Energy harvesting wireless system-on-chip (SoC) specialist Atmosic has unveiled its latest-generation parts, the ATM33 Series, boasting Bluetooth 5.3 Low Energy connectivity and Arm Cortex-M33F processors — claiming it can offer up to five times the battery life of its competitors.
“Building upon our proven ultra-low-power radio technology and market success, we are enhancing the SoCs with the processing power of the Arm Cortex-M33F, embedded non-volatile memory, as well as the latest Bluetooth standard,” says David Su, Atmosic’s chief executive, of his company’s latest designs. “With the launch of our new product family, Atmosic is supporting the strong growing demand for more environmentally friendly solutions to reduce the billions of batteries that are disposed of every year.”
Atmosic boasts that its new energy harvesting SoCs can boost battery life 3-5x over the competition. (📷: Atmosic)
The ATM33 SoCs offer a single power-optimized Arm Cortex-M33F processor core running at up to 64MHz with 128kB of RAM, 512kB of non-volatile storage, and 64kB of ROM and with support for Arm’s TrustZone security platform. Compared to the company’s previous-generation equivalents, the new models are claimed to offer boosted energy harvesting efficiency with a wider input range, a lower cold-start voltage, and support for lithium-ion batteries.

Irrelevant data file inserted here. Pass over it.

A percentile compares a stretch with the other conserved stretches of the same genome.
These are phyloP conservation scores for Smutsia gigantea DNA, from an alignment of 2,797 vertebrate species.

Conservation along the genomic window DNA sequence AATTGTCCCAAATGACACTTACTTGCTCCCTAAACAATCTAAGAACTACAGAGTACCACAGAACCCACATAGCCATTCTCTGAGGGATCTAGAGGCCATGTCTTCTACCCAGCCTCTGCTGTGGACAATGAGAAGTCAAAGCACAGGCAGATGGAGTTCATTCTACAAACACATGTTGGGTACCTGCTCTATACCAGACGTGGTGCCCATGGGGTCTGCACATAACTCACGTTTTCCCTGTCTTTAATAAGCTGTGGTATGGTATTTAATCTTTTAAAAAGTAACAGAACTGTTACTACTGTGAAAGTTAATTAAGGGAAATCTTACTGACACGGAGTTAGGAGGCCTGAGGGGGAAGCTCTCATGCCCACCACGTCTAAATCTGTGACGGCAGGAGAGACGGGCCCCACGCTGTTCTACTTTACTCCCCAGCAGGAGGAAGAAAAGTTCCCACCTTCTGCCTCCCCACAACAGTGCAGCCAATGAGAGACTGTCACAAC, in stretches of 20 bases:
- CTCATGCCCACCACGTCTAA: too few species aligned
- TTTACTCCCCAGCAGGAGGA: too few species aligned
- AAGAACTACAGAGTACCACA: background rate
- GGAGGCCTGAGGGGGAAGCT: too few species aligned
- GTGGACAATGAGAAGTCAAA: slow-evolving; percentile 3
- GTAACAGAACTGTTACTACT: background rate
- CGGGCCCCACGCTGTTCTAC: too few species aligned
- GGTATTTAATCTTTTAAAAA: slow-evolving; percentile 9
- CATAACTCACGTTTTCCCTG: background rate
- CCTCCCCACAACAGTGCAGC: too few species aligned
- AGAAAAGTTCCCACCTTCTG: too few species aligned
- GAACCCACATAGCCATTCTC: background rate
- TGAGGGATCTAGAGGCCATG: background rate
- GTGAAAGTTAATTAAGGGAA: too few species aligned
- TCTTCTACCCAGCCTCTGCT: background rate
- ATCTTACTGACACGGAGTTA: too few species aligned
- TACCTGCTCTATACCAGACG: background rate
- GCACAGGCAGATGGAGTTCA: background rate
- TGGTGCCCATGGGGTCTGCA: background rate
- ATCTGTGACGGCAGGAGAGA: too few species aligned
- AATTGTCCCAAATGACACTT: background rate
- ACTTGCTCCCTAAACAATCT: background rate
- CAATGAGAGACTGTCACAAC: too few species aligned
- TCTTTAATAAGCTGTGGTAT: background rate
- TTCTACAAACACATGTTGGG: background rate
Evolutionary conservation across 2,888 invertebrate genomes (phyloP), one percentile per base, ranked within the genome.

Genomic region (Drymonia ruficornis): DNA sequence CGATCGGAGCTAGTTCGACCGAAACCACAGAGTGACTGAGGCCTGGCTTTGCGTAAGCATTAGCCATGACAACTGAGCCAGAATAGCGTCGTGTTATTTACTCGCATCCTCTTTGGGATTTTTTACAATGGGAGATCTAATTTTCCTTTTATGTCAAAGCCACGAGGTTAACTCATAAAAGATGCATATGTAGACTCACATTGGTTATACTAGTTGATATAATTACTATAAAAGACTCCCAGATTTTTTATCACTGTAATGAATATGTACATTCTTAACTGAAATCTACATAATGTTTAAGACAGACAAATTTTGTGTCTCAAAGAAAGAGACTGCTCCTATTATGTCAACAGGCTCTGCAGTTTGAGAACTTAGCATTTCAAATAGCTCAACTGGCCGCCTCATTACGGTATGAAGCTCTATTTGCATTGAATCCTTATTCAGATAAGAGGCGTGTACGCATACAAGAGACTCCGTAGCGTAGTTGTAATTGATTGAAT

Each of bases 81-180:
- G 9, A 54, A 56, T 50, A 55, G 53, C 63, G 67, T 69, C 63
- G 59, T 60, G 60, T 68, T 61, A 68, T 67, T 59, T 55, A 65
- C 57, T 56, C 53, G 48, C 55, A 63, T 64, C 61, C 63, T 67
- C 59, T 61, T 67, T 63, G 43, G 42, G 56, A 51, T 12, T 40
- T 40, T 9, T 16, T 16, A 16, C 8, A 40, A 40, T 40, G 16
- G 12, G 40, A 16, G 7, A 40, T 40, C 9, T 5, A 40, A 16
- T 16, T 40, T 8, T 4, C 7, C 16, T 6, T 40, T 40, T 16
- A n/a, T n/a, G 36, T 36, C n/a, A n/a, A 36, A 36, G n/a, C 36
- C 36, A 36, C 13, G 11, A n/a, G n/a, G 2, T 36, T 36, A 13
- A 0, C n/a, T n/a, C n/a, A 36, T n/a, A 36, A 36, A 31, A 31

The new parts also offer low-power on-board voice processing capabilities, but it’s the company’s claims for “CPU-less operations,” which are likely to be of the most interest. In this mode, Atmosic explains, the chips can use the Atmosic Sensor Hub to perform functions including memory access and beacon transmission without waking the CPU from deep sleep modes.
The company has announced two initial models: the ATM3330, and the ATM3330e with energy harvesting. (📷: Atmosic)
On the radio side, all models include Bluetooth 5.3 Low Energy (BLE) compliant radios with 125kbps, 500kbps, 1Mbps, and 2Mbps operation rates, angle-of-arrival (AoA) and angle-of-departure (AoD) direction finding. The energy harvesting functionality, meanwhile, is exclusive to parts with an “e” suffix and supports photovoltaic, thermal, motion, and other sources through an external interface.
More information on the new chips is available on the Atmosic website, alongside two evaluation kits — though none are yet available to purchase, with the company pledging to begin sampling in the first quarter of this year.